This approach to measuring electrode potentials is illustrated in Figure 16.6, which depicts a cell comprised of an SHE connected to a copper(II)/copper(0) half-cell under standard-state conditions. A voltmeter in the external circuit allows measurement of the potential difference between the two half-cells. Since the Cu half-cell is designated as the cathode in the definition of cell potential, it is connected to the red (positive) input of the voltmeter, while the designated SHE anode is connected to the black (negative) input. These connections insure that the sign of the measured potential will be consistent with the sign conventions of electrochemistry per the various definitions discussed above. A cell potential of +0.337 V is measured, and so


Tabulations of E° values for other half-cells measured in a similar fashion are available as reference literature to permit calculations of cell potentials and the prediction of the spontaneity of redox processes.

This figure contains a diagram of an electrochemical cell. Two beakers are shown. Each is just over half full. The beaker on the left contains a clear, colorless solution and is labeled below as “1 M H superscript plus.” The beaker on the right contains a blue solution and is labeled below as “1 M C u superscript 2 plus.” A glass tube in the shape of an inverted U connects the two beakers at the center of the diagram. The tube contents are colorless. The ends of the tubes are beneath the surface of the solutions in the beakers and a small graylug is present at each end of the tube. The beaker on the left has a glass tube partially submersed in the liquid. Bubbles are rising from the gray square, labeled “Standard hydrogen electrode” at the bottom of the tube. A curved arrow points up to the right, indicating the direction of the bubbles. A black wire extends from the gray square up the interior of the tube through a small port at the top to a rectangle with a digital readout of “positive 0.337 V,” which is labeled “Voltmeter.” A second small port extends out the top of the tube to the left. An arrow points to the port opening from the left. The base of this arrow is labeled “1 a t m H subscript 2 ( g ).” The beaker on the right has an orange-brown strip that is labeled “C u electrode” at the top. A wire extends from the top of this strip to the voltmeter. An arrow points toward the voltmeter from the left which is labeled “e superscript negative flow.” Similarly, an arrow points away from the voltmeter to the right. A curved arrow extends from the surrounding solution to the standard hydrogen electrode in the beaker. The end of the arrow is labeled “H subscript 2” and tip of this arrow is labeled “2 H superscript plus.” A curved arrow extends from the “C u superscript 2 plus” label in the solution to a “C u” label at the lower edge of the C u electrode. Between the two beakers is the label “T equals 298 K.”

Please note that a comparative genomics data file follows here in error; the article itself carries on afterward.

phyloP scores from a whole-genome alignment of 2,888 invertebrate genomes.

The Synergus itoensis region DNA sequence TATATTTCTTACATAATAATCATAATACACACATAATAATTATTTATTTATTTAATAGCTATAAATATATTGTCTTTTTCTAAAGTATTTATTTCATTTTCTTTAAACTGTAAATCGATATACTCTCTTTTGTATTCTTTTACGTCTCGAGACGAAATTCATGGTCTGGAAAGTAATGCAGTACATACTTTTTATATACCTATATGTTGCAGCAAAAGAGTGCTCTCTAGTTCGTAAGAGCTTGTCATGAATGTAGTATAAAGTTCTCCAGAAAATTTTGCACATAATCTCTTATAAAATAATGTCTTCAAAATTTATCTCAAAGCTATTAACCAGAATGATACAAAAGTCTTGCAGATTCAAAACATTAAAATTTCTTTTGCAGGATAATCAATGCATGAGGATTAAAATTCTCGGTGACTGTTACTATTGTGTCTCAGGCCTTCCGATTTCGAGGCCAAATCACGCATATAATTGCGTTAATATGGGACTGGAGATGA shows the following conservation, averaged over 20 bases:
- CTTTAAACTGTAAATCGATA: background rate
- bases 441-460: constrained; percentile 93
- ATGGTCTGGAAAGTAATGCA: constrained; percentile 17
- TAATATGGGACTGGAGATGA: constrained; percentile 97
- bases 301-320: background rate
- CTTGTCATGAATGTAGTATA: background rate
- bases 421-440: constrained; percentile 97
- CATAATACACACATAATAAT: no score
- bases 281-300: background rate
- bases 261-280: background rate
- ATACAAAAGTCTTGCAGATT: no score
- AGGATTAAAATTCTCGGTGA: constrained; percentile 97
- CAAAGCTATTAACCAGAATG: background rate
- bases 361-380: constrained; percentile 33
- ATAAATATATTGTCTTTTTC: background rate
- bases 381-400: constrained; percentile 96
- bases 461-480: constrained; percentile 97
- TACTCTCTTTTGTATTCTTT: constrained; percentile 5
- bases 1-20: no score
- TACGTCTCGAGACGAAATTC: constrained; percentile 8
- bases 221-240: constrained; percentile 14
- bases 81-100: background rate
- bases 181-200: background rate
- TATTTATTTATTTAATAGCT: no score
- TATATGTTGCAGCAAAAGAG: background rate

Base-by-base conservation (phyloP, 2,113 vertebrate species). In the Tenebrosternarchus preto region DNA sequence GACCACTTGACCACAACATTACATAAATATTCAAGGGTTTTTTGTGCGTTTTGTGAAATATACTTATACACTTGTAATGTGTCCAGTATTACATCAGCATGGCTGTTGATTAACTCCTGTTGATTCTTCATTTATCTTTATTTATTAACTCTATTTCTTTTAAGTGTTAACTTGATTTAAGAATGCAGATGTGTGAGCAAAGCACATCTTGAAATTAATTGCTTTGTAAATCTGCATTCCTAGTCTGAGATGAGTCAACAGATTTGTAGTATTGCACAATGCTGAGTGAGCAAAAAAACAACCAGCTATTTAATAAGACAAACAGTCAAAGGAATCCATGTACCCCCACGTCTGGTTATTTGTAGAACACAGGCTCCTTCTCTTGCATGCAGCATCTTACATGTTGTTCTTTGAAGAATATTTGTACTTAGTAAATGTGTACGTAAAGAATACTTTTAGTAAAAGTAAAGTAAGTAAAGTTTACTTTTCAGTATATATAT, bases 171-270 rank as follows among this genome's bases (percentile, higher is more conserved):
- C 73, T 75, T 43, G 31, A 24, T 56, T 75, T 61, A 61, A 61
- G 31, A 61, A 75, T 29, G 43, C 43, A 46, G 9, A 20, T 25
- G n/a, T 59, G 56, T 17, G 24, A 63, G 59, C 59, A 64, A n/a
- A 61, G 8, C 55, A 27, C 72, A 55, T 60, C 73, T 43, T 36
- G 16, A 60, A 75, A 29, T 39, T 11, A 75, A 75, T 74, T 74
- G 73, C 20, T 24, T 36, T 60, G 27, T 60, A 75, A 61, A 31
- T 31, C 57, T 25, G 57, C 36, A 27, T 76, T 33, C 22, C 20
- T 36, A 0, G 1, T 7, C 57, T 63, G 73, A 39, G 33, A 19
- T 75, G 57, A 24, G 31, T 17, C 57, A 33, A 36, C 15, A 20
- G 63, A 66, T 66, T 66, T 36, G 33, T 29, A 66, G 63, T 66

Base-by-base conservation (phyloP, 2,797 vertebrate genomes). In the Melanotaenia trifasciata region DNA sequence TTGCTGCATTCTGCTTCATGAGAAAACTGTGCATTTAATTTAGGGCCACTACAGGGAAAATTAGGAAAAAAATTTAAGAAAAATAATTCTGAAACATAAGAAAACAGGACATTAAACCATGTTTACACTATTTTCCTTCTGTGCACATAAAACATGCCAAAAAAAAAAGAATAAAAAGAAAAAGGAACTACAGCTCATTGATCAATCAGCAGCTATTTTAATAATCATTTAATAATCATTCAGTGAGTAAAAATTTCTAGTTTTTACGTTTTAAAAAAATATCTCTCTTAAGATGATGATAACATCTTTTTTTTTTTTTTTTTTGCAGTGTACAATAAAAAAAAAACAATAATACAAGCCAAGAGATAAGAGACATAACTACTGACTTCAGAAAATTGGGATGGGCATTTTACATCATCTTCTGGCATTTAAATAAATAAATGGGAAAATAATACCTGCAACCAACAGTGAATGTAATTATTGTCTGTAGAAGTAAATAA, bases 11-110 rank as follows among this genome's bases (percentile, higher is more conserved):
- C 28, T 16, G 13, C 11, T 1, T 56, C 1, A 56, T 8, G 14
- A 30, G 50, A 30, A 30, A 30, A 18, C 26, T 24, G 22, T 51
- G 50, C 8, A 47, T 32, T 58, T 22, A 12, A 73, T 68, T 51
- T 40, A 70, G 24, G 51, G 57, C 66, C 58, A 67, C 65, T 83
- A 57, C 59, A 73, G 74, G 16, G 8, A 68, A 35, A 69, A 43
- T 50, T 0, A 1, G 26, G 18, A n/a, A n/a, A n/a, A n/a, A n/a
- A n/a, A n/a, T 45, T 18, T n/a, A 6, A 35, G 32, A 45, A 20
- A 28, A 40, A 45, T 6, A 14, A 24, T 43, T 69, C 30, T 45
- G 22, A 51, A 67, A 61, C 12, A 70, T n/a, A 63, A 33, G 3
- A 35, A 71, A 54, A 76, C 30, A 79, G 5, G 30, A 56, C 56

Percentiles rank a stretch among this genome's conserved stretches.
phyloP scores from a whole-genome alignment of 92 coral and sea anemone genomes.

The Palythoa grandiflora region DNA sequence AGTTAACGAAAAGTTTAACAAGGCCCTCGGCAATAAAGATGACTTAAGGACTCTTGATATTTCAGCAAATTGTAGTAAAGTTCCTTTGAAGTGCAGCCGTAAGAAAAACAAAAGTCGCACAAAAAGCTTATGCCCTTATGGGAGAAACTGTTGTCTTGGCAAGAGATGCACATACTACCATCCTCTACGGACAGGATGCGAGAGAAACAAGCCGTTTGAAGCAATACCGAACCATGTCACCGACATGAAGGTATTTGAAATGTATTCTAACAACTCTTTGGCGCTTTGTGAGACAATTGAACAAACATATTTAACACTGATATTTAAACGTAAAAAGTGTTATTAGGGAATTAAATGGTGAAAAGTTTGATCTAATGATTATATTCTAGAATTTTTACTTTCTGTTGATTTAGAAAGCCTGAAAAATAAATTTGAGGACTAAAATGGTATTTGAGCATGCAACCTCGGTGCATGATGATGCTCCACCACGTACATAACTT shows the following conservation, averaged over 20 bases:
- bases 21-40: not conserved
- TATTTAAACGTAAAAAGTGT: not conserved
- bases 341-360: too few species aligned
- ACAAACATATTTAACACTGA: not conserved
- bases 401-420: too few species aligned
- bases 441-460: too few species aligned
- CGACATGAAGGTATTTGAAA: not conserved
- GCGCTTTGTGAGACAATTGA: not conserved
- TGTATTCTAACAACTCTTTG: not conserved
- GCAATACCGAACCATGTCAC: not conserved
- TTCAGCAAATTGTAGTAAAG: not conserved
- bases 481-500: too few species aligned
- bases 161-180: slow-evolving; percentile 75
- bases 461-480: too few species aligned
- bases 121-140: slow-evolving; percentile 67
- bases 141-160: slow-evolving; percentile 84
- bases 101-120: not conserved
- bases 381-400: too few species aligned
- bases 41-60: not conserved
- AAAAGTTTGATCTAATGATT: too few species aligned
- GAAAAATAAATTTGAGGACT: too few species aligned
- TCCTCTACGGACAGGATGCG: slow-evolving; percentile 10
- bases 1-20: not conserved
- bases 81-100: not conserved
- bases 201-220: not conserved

Figure 16.6 A cell permitting experimental measurement of the standard electrode potential for the half-reaction Cu2+(aq)+2eCu(s)Cu2+(aq)+2eCu(s)

Table 16.1 provides a listing of standard electrode potentials for a selection of half-reactions in numerical order, and a more extensive alphabetical listing is given in Appendix L.

Selected Standard Reduction Potentials at 25 °C
Half-Reaction E° (V)
F2(g)+2e2F(aq)F2(g)+2e2F(aq) +2.866
PbO2(s)+SO42−(aq)+4H+(aq)+2ePbSO4(s)+2H2O(l)PbO2(s)+SO42−(aq)+4H+(aq)+2ePbSO4(s)+2H2O(l) +1.69
MnO4(aq)+8H+(aq)+5eMn2+(aq)+4H2O(l)MnO4(aq)+8H+(aq)+5eMn2+(aq)+4H2O(l) +1.507
Au3+(aq)+3eAu(s)Au3+(aq)+3eAu(s) +1.498
Cl2(g)+2e2Cl(aq)Cl2(g)+2e2Cl(aq) +1.35827
O2(g)+4H+(aq)+4e2H2O(l)O2(g)+4H+(aq)+4e2H2O(l) +1.229
Pt2+(aq)+2ePt(s)Pt2+(aq)+2ePt(s) +1.20
Br2(aq)+2e2Br(aq)Br2(aq)+2e2Br(aq) +1.0873
Ag+(aq)+eAg(s)Ag+(aq)+eAg(s) +0.7996
Hg22+(aq)+2e2Hg(l)Hg22+(aq)+2e2Hg(l) +0.7973
Fe3+(aq)+eFe2+(aq)Fe3+(aq)+eFe2+(aq) +0.771
MnO4(aq)+2H2O(l)+3eMnO2(s)+4OH(aq)MnO4(aq)+2H2O(l)+3eMnO2(s)+4OH(aq) +0.558
I2(s)+2e2I(aq)I2(s)+2e2I(aq) +0.5355
NiO2(s)+2H2O(l)+2eNi(OH)2(s)+2OH(aq)NiO2(s)+2H2O(l)+2eNi(OH)2(s)+2OH(aq) +0.49
Cu2+(aq)+2eCu(s)Cu2+(aq)+2eCu(s) +0.34
Hg2Cl2(s)+2e2Hg(l)+2Cl(aq)Hg2Cl2(s)+2e2Hg(l)+2Cl(aq) +0.26808
AgCl(s)+eAg(s)+Cl(aq)AgCl(s)+eAg(s)+Cl(aq) +0.22233
Sn4+(aq)+2eSn2+(aq)Sn4+(aq)+2eSn2+(aq) +0.151
2H+(aq)+2eH2(g)2H+(aq)+2eH2(g) 0.00
Pb2+(aq)+2ePb(s)Pb2+(aq)+2ePb(s) −0.1262
Sn2+(aq)+2eSn(s)Sn2+(aq)+2eSn(s) −0.1375
Ni2+(aq)+2eNi(s)Ni2+(aq)+2eNi(s) −0.257
Co2+(aq)+2eCo(s)Co2+(aq)+2eCo(s) −0.28
PbSO4(s)+2ePb(s)+SO42−(aq)PbSO4(s)+2ePb(s)+SO42−(aq) −0.3505
Cd2+(aq)+2eCd(s)Cd2+(aq)+2eCd(s) −0.4030
Fe2+(aq)+2eFe(s)Fe2+(aq)+2eFe(s) −0.447
Cr3+(aq)+3eCr(s)Cr3+(aq)+3eCr(s) −0.744
Mn2+(aq)+2eMn(s)Mn2+(aq)+2eMn(s) −1.185
Zn(OH)2(s)+2eZn(s)+2OH(aq)Zn(OH)2(s)+2eZn(s)+2OH(aq) −1.245
Zn2+(aq)+2eZn(s)Zn2+(aq)+2eZn(s) −0.7618
Al3+(aq)+3eAl(s)Al3+(aq)+3eAl(s) −1.662
Mg2(aq)+2eMg(s)Mg2(aq)+2eMg(s) −2.372
Na+(aq)+eNa(s)Na+(aq)+eNa(s) −2.71
Ca2+(aq)+2eCa(s)Ca2+(aq)+2eCa(s) −2.868
Ba2+(aq)+2eBa(s)Ba2+(aq)+2eBa(s) −2.912
K+(aq)+eK(s)K+(aq)+eK(s) −2.931
Li+(aq)+eLi(s)Li+(aq)+eLi(s) −3.04
Table 16.1

Example 16.4

Calculating Standard Cell Potentials

What is the standard potential of the galvanic cell shown in Figure 16.3?


The cell in Figure 16.3 is galvanic, the spontaneous cell reaction involving oxidation of its copper anode and reduction of silver(I) ions at its silver cathode:
cell reaction:Cu(s)+2Ag+(aq)Cu2+(aq)+2Ag(s) anode half-reaction:Cu(s)Cu2+(aq)+2e cathode half-reaction:2Ag+(aq)+2e2Ag(s)cell reaction:Cu(s)+2Ag+(aq)Cu2+(aq)+2Ag(s) anode half-reaction:Cu(s)Cu2+(aq)+2e cathode half-reaction:2Ag+(aq)+2e2Ag(s)